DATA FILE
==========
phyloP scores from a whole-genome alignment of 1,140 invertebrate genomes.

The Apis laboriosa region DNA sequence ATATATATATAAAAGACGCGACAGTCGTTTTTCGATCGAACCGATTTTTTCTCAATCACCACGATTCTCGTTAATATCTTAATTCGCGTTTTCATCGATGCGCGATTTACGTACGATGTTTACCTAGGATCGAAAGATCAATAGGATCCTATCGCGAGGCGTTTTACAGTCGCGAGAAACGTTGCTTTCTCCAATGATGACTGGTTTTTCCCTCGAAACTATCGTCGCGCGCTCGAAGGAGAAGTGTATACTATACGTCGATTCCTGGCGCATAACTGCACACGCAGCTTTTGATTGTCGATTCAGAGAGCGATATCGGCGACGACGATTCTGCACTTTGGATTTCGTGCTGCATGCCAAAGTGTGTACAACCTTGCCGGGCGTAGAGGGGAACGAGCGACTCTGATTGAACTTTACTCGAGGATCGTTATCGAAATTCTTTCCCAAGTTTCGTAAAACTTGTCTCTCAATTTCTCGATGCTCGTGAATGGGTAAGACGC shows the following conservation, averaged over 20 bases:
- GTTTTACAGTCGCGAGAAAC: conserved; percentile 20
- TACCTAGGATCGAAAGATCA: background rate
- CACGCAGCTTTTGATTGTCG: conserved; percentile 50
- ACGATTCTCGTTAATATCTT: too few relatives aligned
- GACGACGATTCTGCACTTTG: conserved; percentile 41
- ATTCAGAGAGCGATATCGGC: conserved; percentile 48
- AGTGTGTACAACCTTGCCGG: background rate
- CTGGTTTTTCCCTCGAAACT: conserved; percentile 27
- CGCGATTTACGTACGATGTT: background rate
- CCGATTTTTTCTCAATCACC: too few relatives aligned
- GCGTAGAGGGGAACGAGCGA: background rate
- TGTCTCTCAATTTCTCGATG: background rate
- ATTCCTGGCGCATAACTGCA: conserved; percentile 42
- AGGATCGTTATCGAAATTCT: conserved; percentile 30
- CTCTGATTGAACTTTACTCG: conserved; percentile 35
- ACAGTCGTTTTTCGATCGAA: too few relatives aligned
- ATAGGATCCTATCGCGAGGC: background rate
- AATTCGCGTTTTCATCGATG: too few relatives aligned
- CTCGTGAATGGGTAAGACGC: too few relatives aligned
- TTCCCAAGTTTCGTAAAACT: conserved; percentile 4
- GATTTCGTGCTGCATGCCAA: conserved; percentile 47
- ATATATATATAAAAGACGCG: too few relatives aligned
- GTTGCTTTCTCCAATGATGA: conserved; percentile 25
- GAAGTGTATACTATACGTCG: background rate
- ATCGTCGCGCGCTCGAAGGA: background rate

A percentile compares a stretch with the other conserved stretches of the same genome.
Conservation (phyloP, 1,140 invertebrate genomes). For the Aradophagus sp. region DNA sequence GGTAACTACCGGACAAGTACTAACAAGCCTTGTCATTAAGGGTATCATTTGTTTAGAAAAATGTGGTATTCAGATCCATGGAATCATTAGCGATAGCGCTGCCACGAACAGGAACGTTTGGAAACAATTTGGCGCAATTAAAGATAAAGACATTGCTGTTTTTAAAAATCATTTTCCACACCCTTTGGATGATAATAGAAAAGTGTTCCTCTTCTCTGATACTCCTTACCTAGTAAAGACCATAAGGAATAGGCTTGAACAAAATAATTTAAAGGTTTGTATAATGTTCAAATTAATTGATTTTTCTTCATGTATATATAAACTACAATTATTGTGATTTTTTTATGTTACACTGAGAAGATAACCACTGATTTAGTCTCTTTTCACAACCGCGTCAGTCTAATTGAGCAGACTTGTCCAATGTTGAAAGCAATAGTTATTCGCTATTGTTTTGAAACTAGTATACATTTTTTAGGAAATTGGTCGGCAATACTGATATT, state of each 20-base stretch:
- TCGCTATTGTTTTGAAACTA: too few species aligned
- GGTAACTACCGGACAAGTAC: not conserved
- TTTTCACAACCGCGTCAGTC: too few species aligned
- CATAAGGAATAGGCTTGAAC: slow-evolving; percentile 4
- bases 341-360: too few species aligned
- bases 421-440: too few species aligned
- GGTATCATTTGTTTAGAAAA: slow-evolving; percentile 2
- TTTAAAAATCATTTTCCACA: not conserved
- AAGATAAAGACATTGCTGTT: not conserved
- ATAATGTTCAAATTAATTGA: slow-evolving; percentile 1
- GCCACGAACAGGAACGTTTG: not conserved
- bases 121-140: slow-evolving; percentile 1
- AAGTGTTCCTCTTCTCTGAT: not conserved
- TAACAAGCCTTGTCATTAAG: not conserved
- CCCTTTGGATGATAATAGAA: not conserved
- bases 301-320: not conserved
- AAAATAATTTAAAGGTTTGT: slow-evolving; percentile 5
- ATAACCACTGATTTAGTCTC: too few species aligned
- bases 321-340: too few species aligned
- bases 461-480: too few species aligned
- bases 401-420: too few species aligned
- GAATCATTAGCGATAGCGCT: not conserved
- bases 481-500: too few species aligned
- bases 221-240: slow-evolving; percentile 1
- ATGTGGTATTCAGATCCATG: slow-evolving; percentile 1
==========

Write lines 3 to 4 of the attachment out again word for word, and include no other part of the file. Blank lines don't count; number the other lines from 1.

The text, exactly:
- GTTTTACAGTCGCGAGAAAC: conserved; percentile 20
- TACCTAGGATCGAAAGATCA: background rate